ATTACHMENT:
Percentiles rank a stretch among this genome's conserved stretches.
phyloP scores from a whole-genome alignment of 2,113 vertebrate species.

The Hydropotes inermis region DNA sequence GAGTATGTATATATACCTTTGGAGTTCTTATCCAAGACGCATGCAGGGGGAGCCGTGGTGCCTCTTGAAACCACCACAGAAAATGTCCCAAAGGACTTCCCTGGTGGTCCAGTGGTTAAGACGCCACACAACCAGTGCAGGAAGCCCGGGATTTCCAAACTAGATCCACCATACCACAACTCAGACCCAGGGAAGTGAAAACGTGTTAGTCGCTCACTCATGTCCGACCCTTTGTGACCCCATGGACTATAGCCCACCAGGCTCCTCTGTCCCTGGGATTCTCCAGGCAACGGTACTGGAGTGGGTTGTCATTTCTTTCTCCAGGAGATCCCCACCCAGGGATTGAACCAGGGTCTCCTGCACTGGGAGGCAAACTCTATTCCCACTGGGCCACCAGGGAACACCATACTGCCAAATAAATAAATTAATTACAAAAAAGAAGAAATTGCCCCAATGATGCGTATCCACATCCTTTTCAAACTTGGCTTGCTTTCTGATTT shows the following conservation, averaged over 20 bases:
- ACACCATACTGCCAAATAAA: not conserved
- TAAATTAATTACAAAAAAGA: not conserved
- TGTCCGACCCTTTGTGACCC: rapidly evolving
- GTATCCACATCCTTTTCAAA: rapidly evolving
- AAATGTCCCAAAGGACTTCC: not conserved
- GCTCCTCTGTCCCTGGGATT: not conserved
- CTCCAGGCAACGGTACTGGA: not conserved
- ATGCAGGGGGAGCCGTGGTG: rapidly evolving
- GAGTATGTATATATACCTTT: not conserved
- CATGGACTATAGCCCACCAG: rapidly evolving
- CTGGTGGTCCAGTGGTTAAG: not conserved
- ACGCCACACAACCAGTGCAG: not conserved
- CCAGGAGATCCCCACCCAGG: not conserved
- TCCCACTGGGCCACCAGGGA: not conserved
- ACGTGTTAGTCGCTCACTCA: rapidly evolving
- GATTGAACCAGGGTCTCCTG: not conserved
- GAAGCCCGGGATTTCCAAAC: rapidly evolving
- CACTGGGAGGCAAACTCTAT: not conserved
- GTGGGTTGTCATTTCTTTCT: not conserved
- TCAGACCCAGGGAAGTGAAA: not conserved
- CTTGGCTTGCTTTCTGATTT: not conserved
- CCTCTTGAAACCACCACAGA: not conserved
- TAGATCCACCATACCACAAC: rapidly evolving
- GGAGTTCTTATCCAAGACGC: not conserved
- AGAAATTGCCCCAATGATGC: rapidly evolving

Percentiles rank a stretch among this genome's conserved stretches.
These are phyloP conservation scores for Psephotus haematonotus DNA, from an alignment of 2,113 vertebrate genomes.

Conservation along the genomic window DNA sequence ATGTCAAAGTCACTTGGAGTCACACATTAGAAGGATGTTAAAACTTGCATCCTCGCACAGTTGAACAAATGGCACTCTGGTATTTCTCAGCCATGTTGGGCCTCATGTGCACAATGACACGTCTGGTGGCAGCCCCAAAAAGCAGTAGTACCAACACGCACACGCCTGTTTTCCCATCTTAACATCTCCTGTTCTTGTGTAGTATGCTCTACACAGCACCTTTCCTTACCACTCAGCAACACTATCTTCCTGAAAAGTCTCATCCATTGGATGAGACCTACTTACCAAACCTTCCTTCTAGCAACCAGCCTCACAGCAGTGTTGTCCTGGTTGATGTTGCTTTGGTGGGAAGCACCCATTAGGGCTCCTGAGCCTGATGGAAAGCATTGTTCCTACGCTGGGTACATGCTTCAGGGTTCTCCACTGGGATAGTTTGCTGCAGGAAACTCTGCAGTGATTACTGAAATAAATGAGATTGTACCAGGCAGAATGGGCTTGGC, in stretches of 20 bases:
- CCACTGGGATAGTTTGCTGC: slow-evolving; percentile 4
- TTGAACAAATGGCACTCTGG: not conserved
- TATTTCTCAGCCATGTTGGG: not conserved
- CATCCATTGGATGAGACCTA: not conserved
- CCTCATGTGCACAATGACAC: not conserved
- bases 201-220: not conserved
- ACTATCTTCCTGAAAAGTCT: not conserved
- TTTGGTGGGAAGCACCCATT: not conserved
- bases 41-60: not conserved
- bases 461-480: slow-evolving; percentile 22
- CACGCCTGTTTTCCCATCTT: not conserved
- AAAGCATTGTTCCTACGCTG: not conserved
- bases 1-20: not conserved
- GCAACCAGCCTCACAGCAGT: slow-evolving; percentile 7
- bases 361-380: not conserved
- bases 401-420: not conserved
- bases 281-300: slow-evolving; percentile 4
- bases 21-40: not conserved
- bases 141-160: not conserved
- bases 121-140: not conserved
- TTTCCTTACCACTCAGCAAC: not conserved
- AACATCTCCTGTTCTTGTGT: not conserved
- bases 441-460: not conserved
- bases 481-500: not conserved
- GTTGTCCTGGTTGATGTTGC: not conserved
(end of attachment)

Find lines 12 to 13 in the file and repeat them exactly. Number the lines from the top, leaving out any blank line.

- GAGTATGTATATATACCTTT: not conserved
- CATGGACTATAGCCCACCAG: rapidly evolving